Desert Island Jukebox
Frequently at the end of Sound Opinions, Jim and Greg add songs to the Desert Island Jukebox. This jukebox is filled with tracks that Jim and Greg would take with them if stranded on a desert island. They‘ve posed this same age-old rock question to many of their guests. In this episode you’ll hear the music that these artists say they can't live without:
- Saul Williams: James Brown, Live at the Olympia
- Alex Kapranos of Franz Ferdinand: Leonard Cohen, The Songs of Leonard Cohen
- Nick McCarthy of Franz Ferdinand: Neil Young, "Ohio"
- Peaches: Prince, Purple Rain
- Laurent Brancowitz of Phoenix: Serge Gainsbourg, Histoire de Melody Nelson
- Thomas Mars of Phoenix: D'Angelo, Voodoo
- Craig Finn of The Hold Steady: The Replacements, "I Will Dare"
- Tad Kubler of The Hold Steady: Led Zeppelin, Physical Graffiti
- Franz Nicolay of The Hold Steady: American Music Club, Mercury
- Scott Hutchinson of Frightened Rabbit: The Hold Steady, Stay Positive
- Grant Hutchinson of Frightened Rabbit: Bob Dylan, Planet Waves
- Wayne Coyne and Steven Drozd of The Flaming Lips: John Lennon, "(Just Like) Starting Over"
Holiday Spectacular 2009
The Cassette Years: Part 2Go to episode 212
School of Prog Rock
One of the terms that keeps coming up again and again on Sound Opinions is "Progressive Rock." The Decemberists channel it, Mastodon references it, and countless of fans are obsessed with it. So, this week Jim and Greg decide to dive right in to this larger-than-life, fantastical genre that, let's face it, sometimes makes us laugh. They talk to Charles Snider, author of The Strawberry Bricks Guide to Progressive Rock, about Prog's heydey in the 1970s. Charles, Jim and Greg define the genre as having the following traits: it is visionary and experimental, it has virtuosity in both execution and composition, it's romantic, and it has a sense of "Britishness."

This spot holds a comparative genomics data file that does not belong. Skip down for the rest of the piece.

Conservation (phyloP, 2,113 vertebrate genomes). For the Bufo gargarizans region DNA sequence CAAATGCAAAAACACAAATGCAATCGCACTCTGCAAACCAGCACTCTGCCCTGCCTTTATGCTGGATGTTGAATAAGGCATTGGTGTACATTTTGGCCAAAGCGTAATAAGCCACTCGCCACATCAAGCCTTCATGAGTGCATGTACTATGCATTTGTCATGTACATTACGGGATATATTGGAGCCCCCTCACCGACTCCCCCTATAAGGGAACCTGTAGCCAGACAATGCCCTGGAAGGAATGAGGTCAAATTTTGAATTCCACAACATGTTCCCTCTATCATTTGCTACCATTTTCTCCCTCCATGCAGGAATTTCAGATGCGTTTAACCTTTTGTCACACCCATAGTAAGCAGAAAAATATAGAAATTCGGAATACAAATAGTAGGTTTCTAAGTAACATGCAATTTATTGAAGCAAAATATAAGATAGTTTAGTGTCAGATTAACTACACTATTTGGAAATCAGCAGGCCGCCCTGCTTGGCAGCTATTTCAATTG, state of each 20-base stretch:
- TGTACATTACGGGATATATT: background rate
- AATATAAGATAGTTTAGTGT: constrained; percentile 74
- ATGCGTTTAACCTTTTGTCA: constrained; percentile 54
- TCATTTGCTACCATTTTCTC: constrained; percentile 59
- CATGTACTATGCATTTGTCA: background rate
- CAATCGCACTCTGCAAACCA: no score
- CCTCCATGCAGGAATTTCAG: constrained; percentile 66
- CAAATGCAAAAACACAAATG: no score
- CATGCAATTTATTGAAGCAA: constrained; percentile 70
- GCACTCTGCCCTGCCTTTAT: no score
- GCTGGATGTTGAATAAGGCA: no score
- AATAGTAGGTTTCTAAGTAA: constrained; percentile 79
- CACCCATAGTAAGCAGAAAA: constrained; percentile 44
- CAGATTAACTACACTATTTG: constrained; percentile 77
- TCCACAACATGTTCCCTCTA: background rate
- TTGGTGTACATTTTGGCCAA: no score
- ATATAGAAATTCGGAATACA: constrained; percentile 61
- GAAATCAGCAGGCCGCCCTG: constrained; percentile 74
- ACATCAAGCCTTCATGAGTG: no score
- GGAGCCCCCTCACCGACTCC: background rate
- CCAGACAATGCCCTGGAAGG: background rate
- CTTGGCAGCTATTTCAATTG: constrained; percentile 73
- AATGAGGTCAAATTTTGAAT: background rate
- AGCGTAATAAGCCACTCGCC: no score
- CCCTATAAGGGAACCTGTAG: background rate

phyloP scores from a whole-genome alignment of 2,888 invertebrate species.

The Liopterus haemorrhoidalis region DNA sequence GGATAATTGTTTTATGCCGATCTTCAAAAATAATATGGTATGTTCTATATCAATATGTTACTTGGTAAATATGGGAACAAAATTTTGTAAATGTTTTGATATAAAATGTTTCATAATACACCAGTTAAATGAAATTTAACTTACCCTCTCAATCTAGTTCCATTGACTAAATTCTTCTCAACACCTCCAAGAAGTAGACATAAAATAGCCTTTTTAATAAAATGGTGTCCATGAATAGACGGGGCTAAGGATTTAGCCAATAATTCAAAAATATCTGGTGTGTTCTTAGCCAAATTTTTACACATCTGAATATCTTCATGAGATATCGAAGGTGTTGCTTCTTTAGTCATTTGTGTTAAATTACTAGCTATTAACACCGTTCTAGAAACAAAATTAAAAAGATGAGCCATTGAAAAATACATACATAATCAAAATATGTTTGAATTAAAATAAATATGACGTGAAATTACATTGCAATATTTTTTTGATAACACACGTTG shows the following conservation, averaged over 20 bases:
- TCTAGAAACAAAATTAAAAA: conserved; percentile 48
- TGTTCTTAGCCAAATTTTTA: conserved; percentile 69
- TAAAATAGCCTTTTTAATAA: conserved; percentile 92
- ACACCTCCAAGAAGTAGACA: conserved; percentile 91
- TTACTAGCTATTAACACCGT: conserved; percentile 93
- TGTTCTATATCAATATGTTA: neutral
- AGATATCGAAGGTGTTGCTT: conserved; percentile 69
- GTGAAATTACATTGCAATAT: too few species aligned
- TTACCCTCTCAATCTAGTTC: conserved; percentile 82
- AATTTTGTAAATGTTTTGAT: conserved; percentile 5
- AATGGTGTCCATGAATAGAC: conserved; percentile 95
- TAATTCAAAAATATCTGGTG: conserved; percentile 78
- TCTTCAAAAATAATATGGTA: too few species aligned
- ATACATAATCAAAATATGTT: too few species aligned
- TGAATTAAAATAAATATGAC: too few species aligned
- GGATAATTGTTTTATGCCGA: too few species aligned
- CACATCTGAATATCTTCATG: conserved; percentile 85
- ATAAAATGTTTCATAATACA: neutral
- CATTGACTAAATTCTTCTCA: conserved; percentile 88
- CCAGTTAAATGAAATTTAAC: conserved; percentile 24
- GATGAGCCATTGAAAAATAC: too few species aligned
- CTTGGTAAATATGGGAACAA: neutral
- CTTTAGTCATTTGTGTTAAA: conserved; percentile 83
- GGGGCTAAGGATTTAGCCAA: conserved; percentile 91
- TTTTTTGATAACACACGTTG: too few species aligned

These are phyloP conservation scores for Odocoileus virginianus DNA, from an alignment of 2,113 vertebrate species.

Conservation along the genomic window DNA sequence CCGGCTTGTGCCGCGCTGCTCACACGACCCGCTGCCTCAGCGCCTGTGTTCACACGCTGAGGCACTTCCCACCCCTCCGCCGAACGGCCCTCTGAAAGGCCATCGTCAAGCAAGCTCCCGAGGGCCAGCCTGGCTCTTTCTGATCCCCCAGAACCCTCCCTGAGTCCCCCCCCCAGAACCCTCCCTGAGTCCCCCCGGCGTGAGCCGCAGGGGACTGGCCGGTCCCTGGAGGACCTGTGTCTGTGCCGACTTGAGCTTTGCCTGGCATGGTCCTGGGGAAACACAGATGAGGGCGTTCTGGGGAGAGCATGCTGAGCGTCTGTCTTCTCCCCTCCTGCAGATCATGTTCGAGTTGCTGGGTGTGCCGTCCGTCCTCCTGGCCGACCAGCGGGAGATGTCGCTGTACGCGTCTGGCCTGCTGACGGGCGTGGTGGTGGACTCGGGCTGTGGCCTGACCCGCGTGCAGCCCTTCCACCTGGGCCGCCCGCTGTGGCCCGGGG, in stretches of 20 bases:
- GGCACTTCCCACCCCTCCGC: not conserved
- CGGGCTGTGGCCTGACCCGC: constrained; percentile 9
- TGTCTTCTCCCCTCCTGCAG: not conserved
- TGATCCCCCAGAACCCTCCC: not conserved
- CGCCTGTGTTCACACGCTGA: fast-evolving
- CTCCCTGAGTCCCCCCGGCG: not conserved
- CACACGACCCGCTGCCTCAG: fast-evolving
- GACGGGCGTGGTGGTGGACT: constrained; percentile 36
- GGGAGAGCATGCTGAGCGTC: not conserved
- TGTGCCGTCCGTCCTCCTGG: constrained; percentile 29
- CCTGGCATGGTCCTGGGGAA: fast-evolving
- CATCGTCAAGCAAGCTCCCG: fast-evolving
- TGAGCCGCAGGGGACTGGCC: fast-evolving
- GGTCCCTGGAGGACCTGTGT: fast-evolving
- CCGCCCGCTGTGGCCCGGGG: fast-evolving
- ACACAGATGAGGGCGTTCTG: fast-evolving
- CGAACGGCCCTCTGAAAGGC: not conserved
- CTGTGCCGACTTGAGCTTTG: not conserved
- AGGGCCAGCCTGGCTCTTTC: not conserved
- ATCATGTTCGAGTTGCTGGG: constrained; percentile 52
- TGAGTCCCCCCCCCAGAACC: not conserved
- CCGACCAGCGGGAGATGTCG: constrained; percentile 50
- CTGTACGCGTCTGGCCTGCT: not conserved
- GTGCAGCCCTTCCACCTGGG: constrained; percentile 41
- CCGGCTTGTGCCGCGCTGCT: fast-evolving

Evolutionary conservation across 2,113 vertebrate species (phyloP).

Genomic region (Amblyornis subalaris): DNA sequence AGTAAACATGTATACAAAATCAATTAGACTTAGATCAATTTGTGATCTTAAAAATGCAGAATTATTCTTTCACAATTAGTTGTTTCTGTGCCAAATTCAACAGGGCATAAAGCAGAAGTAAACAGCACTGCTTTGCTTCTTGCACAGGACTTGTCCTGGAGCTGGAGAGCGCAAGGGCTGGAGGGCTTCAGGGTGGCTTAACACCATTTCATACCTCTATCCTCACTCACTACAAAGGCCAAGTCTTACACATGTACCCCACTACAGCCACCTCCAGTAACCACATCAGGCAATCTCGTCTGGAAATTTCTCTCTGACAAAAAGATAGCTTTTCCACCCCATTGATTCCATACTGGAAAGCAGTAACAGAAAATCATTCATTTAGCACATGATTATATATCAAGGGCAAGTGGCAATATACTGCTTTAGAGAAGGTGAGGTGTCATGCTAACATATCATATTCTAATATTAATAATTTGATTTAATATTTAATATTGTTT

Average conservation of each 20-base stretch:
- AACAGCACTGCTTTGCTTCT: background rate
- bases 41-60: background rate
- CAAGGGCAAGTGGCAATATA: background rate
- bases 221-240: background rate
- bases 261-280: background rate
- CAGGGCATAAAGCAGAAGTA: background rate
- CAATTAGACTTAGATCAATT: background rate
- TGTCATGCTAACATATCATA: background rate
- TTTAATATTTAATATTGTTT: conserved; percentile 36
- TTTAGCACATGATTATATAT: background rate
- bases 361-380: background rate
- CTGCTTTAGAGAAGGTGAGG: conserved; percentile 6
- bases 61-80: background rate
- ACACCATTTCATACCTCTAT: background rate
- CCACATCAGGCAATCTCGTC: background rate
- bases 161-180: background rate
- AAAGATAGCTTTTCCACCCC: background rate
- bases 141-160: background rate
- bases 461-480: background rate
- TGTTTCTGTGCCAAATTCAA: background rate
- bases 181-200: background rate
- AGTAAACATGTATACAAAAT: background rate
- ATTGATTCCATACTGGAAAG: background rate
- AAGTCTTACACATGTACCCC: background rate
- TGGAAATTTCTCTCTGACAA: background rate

So which bands do it best? Charles and our hosts recommend the following for great, Progressive headphone listening.
- Emerson, Lake & Palmer
- Jethro Tull
- Gentle Giant
- The Pretty Things
- King Crimson
Jim and Greg recently experienced the launch of U2's new arena tour. While neither believe that music is at its best in a stadium, Greg admits that the band has mastered the art of spectacle. Jim was happy to hear a number of songs from U2's latest album No Line on the Horizon, but wouldn't recommend anyone pay over $200 to see the show.
The concert got our hosts thinking about U2's place in music history. Very few rock bands from the '70s and '80s can still sell out stadiums around the world. But they didn‘t begin at such a large scale. Jim and Greg trace U2’s journey to this blockbuster point and discuss the band's different artistic phases and career highs and lows. They agree that Achtung Baby is U2's masterpiece, and can't stomach some of the righteousness and bombast of records like The Unforgettable Fire and The Joshua Tree. But each has a unique favorite. Jim chooses to highlight An Cat Dubh from the 1980 album Boy, and Greg plays "Your Blue Room" from the 1995 Brian Eno produced album Passengers: Original Soundtracks 1.Go to episode 199
While they wait for more info on Them Crooked Vultures music, Jim and Greg ponder the history of the supergroup. This is the rock phenomenon where musicians from different bands join together to form a new group. Sometimes this is a great success, and sometimes the ingredients just don't mix. Recently there have been a number of new supergroups such as the aforementioned Them Crooked Vultures, Tinted Windows, Dead Weather and Monsters of Folk. For Jim the keys to a winning supergroup are that the members be individually“super,”and that they have chemistry together. Greg adds that there needs to be more compelling the super-union than just business.
Here are some hits and misses throughout history:
- Traveling Wilburys
- Million Dollar Quartet
- Blind Faith
- Crosby, Stills, Nash (and Young)